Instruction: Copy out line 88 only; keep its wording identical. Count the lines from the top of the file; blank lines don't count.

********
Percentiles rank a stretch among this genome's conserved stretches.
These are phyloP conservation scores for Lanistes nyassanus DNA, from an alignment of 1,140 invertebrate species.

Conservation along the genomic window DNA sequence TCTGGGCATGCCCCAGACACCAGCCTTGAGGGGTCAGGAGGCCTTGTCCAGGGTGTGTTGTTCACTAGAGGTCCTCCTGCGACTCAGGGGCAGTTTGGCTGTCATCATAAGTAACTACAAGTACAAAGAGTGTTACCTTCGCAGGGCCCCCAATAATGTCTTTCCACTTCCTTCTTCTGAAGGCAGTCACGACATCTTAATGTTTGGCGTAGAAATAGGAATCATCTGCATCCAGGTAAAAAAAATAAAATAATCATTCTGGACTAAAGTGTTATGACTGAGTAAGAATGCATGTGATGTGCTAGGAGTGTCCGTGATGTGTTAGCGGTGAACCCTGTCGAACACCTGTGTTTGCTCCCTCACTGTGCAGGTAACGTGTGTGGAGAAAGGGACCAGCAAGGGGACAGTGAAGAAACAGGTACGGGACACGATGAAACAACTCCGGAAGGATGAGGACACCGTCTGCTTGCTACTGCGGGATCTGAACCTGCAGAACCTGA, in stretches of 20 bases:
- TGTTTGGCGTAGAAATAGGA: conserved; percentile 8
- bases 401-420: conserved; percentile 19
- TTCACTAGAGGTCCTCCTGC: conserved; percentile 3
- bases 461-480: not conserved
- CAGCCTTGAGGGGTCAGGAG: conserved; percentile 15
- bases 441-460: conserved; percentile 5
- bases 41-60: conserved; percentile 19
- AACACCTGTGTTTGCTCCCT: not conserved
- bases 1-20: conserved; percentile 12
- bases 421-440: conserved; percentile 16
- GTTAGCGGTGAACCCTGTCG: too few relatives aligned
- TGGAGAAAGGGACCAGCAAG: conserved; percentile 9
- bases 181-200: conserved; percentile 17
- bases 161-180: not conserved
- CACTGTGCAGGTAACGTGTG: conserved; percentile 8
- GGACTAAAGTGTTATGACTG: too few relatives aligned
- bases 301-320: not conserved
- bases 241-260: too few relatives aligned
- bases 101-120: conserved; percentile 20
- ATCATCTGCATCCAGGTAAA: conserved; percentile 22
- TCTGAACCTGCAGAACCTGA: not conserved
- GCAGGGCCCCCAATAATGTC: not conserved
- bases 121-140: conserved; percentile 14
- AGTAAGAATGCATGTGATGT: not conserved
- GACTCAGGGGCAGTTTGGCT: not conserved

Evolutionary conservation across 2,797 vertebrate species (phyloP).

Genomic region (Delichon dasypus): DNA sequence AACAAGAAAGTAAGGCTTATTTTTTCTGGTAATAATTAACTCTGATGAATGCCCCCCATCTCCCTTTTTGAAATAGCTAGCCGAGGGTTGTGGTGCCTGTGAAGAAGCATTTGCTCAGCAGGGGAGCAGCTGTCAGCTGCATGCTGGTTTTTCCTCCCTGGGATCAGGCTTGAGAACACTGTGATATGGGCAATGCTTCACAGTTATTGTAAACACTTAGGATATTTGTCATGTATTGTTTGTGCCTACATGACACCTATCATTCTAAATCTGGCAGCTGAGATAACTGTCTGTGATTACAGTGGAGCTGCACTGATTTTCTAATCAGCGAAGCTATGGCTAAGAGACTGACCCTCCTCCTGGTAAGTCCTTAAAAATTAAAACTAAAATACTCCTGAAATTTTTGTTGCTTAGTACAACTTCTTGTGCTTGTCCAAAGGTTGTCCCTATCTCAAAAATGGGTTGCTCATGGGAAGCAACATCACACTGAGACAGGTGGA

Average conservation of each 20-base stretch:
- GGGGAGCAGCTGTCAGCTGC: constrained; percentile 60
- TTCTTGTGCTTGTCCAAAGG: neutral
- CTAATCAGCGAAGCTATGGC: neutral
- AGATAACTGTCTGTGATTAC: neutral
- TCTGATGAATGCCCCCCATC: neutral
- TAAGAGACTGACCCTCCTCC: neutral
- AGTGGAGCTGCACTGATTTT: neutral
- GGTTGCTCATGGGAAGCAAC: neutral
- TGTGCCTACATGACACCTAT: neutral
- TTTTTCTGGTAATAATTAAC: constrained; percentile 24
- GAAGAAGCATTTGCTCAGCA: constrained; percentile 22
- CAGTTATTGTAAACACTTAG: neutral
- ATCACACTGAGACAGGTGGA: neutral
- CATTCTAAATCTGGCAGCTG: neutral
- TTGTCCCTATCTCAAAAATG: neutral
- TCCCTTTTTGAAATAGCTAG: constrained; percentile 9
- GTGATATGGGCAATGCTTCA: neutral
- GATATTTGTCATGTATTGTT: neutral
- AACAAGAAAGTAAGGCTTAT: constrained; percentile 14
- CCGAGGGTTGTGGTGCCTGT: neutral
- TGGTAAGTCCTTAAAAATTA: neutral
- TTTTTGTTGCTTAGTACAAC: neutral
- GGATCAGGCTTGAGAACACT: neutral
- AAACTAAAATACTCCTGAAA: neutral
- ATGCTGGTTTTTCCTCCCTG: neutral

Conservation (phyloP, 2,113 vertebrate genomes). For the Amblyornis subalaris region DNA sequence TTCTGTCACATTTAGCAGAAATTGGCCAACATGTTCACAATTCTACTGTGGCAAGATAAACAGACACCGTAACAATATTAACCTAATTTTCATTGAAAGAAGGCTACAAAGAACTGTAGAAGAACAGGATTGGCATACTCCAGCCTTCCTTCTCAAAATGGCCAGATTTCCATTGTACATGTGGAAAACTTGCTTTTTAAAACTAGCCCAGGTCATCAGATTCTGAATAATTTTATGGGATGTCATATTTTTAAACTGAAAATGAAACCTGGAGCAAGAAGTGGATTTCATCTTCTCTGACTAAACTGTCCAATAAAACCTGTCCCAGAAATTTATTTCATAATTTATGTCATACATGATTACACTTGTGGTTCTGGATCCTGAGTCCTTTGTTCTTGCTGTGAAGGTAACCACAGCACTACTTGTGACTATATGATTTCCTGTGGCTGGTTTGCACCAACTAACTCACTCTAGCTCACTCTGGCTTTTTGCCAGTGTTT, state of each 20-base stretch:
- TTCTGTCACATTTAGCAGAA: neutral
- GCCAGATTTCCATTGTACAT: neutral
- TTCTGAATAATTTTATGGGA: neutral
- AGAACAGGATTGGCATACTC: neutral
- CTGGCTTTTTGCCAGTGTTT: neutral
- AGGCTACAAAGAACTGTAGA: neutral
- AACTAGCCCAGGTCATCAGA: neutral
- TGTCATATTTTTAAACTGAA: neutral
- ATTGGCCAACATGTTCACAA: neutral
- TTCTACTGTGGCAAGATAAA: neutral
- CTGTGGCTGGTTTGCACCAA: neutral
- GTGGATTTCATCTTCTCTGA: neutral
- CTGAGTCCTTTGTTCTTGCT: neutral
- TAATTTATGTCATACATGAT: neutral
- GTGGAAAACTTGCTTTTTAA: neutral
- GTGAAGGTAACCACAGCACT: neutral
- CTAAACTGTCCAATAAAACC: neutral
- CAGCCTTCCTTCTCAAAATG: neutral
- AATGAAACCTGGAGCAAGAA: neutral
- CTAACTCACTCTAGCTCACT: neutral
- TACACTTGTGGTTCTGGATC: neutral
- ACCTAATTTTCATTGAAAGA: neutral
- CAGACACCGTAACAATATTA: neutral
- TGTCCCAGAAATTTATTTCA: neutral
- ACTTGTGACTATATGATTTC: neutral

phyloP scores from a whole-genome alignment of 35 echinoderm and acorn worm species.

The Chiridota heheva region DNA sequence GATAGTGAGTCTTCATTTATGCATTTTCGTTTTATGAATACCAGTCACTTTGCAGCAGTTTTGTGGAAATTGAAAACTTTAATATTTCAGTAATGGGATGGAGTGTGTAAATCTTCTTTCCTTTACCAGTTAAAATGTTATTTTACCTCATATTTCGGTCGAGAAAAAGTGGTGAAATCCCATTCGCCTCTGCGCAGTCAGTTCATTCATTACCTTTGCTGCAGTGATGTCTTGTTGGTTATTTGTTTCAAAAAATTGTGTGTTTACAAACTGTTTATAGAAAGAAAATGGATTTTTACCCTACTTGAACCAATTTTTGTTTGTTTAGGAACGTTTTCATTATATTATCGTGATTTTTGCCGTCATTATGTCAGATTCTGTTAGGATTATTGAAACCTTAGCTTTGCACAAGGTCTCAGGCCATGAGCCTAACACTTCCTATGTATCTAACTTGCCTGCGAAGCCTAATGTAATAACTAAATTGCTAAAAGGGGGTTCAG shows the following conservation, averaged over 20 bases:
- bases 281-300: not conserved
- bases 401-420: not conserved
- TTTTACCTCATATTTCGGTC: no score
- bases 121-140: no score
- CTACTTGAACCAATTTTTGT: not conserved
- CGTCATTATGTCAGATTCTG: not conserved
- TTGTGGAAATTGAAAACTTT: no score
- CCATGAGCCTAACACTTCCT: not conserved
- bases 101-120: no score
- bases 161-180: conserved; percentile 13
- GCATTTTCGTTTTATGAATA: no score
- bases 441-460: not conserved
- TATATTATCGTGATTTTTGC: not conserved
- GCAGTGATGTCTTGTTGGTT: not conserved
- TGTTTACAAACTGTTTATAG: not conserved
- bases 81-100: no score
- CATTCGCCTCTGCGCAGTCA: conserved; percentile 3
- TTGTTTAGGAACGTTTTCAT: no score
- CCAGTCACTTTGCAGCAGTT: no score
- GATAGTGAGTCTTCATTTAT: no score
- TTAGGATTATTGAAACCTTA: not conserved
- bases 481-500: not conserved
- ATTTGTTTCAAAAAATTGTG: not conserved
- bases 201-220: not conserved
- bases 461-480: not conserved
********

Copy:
- bases 121-140: no score